WASHINGTON (Reuters) - The growing financial crisis is a double whammy for police in many U.S. cities: They face budget cuts as they brace for an expected surge in burglaries, thefts and robberies.
“Police departments are going to have do more with less,” said Chuck Wexler of the Police Executive Research Forum, a national law enforcement association based in Washington.
“I expect police budgets for the foreseeable future to be flat or decline. That will mean less ability to put officers on extended tours and overtime during peak crime hours; it might mean deferring hiring officers for the future,” he said.
Although there has long been debate over the connection between crime and the economy, most of the criminologists, sociologists and police chiefs interviewed by Reuters forecast a rise in crimes in certain categories in the coming months as the United States heads deeper into recession territory.
Crime has increased during every recession since the late 1950s, said Richard Rosenfeld, a sociologist at the University of Missouri-St Louis.
Those interviewed stressed they were not talking about an increase in overall levels of crime, which have been falling in the United States since the 1990s, but an uptick in opportunistic crimes like theft and burglary.
They say most crimes will still be committed by career criminals but that others in the ranks of the newly unemployed could become drawn in for a variety of reasons.
“The empirical picture is that when people are unemployed and economic hardship is more widespread, crime seems to be more frequent. One of the interesting questions will be crime in the middle class. Will that increase and in what way will it manifest itself?” said Tom Blomberg, dean of the College of Criminology and Criminal Justice at Florida State University.
For a case study, he need look no further than Miami, where police have seen a surge in insurance fraud. Some car owners, for example, finding they can no longer afford their payments, are dumping the vehicles and then reporting them as stolen.
“We are starting to see middle class people getting arrested for insurance fraud ... because they can’t afford the lifestyle they have become accustomed to. But that is a very small percentage,” said Miami police chief John Timoney.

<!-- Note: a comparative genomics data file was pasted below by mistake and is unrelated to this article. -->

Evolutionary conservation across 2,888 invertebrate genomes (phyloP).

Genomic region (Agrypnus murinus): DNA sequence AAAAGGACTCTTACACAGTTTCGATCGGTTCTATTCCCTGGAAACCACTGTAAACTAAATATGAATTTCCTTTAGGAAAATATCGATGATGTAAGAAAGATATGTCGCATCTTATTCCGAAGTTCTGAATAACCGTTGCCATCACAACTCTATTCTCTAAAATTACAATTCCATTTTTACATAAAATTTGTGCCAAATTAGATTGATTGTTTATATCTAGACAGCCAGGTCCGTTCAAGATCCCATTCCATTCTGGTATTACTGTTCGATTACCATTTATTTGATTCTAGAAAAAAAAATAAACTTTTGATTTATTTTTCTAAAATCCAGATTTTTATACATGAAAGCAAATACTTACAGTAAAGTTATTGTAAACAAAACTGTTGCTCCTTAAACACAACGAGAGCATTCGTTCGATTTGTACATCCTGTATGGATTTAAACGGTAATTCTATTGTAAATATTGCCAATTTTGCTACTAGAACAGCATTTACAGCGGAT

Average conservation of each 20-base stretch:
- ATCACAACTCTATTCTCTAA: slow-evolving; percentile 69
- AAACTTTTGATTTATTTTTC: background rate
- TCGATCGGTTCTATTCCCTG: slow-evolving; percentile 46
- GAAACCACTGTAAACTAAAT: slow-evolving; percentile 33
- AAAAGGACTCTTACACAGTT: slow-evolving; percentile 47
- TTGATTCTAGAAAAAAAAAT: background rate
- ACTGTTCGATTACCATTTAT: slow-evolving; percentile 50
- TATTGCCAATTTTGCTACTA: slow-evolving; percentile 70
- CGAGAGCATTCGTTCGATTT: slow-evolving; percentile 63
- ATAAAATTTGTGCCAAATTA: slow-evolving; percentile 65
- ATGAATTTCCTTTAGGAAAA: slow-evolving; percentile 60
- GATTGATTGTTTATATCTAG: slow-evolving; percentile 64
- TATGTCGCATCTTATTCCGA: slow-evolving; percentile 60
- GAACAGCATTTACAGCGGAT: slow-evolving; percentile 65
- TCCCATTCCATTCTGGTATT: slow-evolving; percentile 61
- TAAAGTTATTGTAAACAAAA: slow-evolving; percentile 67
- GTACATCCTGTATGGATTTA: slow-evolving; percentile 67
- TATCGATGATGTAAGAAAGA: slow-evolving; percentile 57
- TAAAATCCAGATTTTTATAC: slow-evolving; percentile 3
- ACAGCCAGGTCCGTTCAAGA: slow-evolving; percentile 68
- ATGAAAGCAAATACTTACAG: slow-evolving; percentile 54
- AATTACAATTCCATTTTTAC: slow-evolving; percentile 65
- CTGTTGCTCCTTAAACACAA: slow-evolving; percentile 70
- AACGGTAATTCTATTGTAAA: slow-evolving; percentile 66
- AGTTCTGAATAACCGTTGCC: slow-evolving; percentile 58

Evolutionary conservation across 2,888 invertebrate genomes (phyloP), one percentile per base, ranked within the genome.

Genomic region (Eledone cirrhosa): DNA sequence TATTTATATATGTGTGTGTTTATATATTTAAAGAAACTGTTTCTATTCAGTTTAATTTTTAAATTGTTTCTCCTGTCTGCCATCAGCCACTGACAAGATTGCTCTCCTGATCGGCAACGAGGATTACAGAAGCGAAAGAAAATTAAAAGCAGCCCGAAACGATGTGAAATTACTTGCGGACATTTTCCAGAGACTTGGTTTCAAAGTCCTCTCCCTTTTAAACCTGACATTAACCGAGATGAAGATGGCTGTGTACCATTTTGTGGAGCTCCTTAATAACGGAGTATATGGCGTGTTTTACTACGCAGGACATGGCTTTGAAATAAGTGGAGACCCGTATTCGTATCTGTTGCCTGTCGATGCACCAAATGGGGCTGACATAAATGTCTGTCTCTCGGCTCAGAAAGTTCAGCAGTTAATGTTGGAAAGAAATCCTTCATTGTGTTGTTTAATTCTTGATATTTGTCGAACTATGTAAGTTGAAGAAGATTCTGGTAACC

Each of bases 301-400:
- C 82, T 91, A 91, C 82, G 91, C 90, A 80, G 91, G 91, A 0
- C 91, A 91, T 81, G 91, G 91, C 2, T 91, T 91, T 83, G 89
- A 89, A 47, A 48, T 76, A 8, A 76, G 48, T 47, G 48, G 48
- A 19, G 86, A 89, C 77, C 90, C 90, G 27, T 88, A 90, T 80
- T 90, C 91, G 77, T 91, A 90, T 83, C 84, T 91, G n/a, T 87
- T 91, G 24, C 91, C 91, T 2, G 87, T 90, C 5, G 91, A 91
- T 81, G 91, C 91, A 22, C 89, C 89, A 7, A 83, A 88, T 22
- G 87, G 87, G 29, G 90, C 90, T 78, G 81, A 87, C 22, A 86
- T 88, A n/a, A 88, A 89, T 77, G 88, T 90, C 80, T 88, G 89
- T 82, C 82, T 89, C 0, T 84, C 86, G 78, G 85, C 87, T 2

Timoney said his budget was in good shape thanks to the support of Miami’s mayor. However, almost all other police departments in Florida were receiving less revenue, he said.
In a survey of a 200 police agencies by the Police Executive Research Forum in July, 45 percent said the economic downturn had affected their ability to reduce crime, and 39 percent said they had seen their budgets shrink.
Two-thirds or more of a police department’s budget is eaten up by personnel costs.
In Las Vegas, where revenues from casinos have fallen 15 percent, Sheriff Douglas Gillespie said he had started pairing up his police officers in patrol cars to save on gas.
Other police agencies report similar fuel efficiency measures as well as cutting back on overtime.
Police departments in the United States are funded largely by local property taxes, so they have been hard hit by the subprime mortgage crisis, which forced some Americans to abandon homes they could no longer afford.
In some districts many of those abandoned houses have become magnets for squatters, drug users and criminals who break in to steal valuable copper piping.
Charlie Deane, police chief of Prince William County in Virginia, probably knows more about this than most. The county, one of the richest in the United States, has close to 3,000 foreclosed, vacant houses.
“I certainly anticipate that these vacancies being of more of a concern as time goes on. As more people catch on to the ease with which they can steal, and as the economy gets worse some people will no doubt become more desperate ... to the extent they will steal,” he said.
The swathe of foreclosures sharply reduced income from property taxes and Deane has already been forced to trim his force of 568 officers by four posts. His budget is going to be cut again by $420,000, so more police officers may have to go.
Lesley Williams Reid, a sociologist at Georgia State University who has studied urban crime, said any cuts to police budgets would be bad news, particularly if the economic downturn is prolonged and more people become unemployed.
“I don’t want to add to a culture of fear, but there is a clear reason to be worried about how this is going to affect crime rates,” she said.
Editing by Cynthia Osterman
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